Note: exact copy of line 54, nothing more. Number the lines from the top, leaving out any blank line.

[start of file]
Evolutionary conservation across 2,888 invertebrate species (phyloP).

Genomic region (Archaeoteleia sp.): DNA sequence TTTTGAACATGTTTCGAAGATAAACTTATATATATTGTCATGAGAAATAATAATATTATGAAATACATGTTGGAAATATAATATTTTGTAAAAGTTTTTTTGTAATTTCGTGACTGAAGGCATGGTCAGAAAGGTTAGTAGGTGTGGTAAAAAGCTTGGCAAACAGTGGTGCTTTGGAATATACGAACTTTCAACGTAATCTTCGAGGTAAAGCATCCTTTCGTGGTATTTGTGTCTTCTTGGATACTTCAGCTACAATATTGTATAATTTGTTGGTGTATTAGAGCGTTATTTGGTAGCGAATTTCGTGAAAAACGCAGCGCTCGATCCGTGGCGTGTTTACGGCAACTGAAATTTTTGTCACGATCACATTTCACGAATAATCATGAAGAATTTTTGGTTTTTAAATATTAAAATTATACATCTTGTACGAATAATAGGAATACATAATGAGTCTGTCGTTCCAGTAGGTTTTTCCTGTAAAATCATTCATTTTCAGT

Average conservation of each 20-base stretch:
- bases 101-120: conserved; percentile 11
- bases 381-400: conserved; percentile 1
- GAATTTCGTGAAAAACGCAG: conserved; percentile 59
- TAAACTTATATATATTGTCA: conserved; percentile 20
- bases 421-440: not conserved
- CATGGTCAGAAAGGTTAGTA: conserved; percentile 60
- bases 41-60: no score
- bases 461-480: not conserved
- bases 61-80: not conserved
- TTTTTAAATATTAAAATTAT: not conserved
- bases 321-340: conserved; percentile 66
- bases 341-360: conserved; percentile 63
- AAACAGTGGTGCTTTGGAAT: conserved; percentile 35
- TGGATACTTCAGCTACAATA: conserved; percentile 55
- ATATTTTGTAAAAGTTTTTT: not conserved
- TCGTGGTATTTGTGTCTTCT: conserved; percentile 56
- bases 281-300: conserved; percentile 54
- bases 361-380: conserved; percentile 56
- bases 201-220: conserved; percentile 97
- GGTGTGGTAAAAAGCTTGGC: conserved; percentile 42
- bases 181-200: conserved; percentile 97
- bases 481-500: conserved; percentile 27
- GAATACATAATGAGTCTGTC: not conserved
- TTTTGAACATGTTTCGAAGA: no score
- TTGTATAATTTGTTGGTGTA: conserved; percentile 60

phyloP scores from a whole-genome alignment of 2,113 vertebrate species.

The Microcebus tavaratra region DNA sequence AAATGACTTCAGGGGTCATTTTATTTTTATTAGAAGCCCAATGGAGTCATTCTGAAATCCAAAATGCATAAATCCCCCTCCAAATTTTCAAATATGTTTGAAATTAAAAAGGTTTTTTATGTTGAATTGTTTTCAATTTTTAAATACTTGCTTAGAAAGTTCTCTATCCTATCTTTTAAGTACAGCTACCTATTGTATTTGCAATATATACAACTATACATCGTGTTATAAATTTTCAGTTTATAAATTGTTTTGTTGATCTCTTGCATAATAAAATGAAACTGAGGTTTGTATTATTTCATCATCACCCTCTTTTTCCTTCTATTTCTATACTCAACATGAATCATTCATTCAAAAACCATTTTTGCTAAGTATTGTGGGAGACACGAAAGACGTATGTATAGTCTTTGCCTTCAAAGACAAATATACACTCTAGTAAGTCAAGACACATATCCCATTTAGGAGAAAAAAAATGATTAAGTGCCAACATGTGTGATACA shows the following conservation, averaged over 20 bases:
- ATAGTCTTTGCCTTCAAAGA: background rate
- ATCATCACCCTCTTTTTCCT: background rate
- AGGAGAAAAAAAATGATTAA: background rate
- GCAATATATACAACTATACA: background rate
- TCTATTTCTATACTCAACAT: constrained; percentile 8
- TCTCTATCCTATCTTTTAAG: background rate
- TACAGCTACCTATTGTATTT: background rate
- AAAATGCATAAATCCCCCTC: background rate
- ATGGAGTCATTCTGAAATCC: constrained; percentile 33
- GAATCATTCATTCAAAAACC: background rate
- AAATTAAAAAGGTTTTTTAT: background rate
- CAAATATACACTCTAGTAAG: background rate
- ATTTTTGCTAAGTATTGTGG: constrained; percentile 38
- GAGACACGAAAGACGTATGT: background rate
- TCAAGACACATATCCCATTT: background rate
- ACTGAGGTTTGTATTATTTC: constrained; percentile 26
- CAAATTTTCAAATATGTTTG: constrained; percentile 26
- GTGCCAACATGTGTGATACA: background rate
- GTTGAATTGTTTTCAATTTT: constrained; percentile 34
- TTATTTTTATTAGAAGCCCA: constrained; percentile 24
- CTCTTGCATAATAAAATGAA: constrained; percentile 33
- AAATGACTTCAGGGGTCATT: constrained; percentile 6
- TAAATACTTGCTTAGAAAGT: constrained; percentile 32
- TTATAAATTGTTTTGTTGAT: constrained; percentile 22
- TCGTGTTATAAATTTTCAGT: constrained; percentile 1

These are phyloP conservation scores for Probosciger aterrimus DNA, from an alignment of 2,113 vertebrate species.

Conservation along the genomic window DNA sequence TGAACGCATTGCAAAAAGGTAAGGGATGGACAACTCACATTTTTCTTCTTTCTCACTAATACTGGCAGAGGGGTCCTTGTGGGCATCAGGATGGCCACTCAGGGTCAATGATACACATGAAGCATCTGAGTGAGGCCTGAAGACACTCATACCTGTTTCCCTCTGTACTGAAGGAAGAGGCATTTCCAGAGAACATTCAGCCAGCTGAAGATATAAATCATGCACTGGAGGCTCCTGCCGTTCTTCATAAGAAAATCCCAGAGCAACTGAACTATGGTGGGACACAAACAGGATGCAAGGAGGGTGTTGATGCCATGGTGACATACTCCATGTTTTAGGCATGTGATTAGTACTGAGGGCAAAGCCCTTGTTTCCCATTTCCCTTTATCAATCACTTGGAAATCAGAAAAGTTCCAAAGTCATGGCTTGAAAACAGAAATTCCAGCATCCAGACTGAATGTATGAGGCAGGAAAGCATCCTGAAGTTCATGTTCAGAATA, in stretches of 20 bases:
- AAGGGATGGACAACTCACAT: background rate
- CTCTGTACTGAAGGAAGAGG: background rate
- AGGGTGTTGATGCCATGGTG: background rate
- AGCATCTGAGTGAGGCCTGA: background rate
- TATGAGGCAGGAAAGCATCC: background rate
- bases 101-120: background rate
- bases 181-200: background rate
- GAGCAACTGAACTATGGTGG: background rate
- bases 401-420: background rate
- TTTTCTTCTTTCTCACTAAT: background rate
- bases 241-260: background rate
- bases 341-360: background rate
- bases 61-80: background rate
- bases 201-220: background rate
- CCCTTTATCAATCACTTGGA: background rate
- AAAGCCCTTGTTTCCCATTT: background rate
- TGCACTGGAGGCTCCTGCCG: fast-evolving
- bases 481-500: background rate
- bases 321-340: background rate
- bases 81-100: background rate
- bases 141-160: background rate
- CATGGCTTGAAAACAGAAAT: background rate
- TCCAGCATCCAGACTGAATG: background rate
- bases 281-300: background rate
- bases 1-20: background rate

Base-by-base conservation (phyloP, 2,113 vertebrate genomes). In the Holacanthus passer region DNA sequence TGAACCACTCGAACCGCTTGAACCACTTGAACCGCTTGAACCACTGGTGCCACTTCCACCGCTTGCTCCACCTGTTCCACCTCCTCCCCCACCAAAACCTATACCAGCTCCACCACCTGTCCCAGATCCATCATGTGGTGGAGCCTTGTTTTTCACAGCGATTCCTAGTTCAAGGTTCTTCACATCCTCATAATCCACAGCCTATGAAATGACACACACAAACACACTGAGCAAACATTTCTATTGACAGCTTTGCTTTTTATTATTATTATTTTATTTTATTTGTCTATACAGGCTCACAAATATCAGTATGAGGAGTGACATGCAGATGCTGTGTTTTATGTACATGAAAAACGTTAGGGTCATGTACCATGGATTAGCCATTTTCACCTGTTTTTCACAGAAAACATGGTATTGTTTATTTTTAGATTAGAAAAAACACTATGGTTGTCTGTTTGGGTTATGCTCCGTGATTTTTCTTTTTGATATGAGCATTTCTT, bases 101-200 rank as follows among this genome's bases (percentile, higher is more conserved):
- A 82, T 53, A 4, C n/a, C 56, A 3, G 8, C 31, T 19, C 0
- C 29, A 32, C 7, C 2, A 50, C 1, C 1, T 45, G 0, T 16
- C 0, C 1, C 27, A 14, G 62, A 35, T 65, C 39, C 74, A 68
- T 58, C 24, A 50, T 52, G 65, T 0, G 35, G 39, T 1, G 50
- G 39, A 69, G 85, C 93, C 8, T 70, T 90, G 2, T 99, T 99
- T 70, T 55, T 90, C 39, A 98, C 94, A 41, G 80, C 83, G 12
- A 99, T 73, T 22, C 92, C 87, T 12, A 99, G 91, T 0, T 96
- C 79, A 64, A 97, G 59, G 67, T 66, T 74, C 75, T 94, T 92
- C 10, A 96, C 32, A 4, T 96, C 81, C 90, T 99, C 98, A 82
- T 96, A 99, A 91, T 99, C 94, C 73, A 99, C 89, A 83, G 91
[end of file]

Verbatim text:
- TTATAAATTGTTTTGTTGAT: constrained; percentile 22